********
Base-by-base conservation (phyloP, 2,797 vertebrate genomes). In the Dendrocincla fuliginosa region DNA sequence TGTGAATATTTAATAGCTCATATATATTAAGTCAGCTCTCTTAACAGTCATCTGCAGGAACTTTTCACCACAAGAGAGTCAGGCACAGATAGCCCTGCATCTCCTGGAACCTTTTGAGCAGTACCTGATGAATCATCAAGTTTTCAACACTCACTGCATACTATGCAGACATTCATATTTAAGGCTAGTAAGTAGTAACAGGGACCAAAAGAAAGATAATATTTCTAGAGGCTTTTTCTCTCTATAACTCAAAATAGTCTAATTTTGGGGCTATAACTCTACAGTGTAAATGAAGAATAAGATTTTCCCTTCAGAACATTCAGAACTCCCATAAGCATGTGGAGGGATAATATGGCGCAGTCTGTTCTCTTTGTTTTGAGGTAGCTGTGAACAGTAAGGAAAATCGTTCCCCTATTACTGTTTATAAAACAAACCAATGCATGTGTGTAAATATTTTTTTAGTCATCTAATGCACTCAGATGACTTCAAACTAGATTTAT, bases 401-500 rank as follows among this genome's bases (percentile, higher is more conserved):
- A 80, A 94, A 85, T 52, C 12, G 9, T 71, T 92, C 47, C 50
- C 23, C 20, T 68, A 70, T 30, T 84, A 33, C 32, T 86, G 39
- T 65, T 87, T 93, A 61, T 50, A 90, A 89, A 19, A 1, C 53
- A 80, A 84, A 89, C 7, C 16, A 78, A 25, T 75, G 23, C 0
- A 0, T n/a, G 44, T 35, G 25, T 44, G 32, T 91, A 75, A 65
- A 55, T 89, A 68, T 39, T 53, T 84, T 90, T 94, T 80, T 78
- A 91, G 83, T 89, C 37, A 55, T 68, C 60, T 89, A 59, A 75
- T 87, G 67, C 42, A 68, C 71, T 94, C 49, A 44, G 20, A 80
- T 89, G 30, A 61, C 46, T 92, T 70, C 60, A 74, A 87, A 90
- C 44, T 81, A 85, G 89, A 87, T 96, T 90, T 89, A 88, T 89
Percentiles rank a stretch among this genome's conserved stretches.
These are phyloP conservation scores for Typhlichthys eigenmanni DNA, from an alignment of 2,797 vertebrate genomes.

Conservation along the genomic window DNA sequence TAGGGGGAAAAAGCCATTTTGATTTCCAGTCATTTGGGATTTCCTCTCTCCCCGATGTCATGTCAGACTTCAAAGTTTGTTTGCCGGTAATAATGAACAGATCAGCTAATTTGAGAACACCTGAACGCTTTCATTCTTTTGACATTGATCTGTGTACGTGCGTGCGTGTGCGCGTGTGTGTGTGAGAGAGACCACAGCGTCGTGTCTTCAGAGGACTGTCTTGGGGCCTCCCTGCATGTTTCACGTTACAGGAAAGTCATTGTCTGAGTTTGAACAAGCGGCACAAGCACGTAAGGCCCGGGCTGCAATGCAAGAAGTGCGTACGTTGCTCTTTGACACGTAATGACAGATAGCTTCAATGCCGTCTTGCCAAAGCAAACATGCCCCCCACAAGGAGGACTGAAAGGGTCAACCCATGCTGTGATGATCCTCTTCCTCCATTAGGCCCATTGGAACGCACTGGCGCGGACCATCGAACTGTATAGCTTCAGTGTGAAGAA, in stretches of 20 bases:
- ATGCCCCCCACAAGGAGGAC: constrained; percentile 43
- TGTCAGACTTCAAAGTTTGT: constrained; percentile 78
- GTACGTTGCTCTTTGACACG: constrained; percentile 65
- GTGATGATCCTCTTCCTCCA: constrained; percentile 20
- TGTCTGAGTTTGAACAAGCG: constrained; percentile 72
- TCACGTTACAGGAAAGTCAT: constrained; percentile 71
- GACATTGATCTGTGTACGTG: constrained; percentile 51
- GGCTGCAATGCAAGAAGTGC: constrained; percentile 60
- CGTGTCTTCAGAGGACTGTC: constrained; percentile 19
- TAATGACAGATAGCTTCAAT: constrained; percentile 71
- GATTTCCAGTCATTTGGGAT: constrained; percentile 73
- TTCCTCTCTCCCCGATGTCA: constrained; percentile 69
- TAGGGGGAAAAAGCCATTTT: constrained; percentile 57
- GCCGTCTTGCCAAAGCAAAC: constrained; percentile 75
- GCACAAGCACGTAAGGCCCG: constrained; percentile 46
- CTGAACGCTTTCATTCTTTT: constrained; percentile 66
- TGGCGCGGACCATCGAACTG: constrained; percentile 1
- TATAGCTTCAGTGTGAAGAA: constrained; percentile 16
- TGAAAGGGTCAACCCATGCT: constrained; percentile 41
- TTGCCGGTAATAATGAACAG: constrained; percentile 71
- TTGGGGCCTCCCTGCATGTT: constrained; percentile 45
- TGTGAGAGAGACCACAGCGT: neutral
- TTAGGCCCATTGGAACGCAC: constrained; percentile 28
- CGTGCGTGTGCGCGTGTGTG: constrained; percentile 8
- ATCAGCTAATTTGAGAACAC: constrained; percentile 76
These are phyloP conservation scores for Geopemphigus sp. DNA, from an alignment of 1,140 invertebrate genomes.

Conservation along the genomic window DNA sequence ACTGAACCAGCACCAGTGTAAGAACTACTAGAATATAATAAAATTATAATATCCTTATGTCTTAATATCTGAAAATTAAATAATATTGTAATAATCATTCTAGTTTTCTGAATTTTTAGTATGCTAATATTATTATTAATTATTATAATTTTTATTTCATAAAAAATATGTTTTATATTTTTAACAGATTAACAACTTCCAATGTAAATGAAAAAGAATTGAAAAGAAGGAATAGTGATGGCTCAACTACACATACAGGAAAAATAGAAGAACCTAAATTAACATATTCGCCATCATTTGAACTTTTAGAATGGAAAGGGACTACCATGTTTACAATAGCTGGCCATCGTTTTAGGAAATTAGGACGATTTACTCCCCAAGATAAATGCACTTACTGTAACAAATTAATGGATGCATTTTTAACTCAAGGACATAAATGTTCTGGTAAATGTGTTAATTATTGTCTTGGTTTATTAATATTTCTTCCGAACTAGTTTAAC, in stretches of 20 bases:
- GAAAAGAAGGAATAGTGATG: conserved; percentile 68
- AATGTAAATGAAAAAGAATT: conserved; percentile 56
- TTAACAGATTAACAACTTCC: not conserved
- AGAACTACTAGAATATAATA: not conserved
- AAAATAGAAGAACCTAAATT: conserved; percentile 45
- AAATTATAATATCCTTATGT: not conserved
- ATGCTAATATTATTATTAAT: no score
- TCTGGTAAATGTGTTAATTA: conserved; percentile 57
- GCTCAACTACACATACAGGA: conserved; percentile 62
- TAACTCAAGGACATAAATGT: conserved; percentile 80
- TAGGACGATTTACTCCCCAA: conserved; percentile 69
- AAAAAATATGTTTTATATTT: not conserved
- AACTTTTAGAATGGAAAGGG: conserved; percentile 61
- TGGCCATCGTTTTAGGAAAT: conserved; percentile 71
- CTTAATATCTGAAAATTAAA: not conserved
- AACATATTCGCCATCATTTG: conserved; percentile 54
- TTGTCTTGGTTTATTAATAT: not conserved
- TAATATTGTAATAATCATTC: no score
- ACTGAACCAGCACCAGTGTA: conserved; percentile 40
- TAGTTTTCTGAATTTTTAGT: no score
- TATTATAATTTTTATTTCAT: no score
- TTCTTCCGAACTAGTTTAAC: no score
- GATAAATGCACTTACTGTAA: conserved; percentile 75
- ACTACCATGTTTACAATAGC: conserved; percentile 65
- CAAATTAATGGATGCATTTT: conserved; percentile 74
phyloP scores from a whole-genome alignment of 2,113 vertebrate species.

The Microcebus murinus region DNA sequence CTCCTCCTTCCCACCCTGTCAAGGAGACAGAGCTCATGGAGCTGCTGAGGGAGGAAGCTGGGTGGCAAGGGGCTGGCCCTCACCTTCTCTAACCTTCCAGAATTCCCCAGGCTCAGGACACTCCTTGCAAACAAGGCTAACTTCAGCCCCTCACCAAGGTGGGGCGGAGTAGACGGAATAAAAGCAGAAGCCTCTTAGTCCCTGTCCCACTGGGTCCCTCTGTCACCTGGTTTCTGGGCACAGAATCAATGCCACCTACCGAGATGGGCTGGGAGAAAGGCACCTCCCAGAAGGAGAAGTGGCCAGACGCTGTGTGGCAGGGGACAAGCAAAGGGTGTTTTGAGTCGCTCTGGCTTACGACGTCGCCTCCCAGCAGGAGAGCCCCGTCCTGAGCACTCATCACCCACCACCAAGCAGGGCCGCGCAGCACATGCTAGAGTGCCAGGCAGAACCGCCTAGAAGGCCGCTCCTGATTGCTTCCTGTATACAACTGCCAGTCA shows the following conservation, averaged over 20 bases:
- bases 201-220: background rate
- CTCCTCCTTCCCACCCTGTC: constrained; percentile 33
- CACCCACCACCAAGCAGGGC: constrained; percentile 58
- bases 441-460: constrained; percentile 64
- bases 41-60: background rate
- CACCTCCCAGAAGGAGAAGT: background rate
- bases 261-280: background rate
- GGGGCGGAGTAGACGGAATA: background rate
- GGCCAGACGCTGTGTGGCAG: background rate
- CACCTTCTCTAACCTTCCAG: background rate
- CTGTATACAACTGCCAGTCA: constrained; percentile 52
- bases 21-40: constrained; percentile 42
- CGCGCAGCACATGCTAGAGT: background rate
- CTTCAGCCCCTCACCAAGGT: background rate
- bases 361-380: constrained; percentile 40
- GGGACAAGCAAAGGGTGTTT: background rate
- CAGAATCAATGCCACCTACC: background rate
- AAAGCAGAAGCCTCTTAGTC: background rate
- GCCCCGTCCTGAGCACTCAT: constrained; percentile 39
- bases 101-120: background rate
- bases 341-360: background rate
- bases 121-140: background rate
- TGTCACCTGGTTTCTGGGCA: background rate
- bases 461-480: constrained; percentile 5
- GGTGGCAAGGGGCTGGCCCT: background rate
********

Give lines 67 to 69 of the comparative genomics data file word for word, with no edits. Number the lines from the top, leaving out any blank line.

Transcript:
phyloP scores from a whole-genome alignment of 2,113 vertebrate species.

The Microcebus murinus region DNA sequence CTCCTCCTTCCCACCCTGTCAAGGAGACAGAGCTCATGGAGCTGCTGAGGGAGGAAGCTGGGTGGCAAGGGGCTGGCCCTCACCTTCTCTAACCTTCCAGAATTCCCCAGGCTCAGGACACTCCTTGCAAACAAGGCTAACTTCAGCCCCTCACCAAGGTGGGGCGGAGTAGACGGAATAAAAGCAGAAGCCTCTTAGTCCCTGTCCCACTGGGTCCCTCTGTCACCTGGTTTCTGGGCACAGAATCAATGCCACCTACCGAGATGGGCTGGGAGAAAGGCACCTCCCAGAAGGAGAAGTGGCCAGACGCTGTGTGGCAGGGGACAAGCAAAGGGTGTTTTGAGTCGCTCTGGCTTACGACGTCGCCTCCCAGCAGGAGAGCCCCGTCCTGAGCACTCATCACCCACCACCAAGCAGGGCCGCGCAGCACATGCTAGAGTGCCAGGCAGAACCGCCTAGAAGGCCGCTCCTGATTGCTTCCTGTATACAACTGCCAGTCA shows the following conservation, averaged over 20 bases:
- bases 201-220: background rate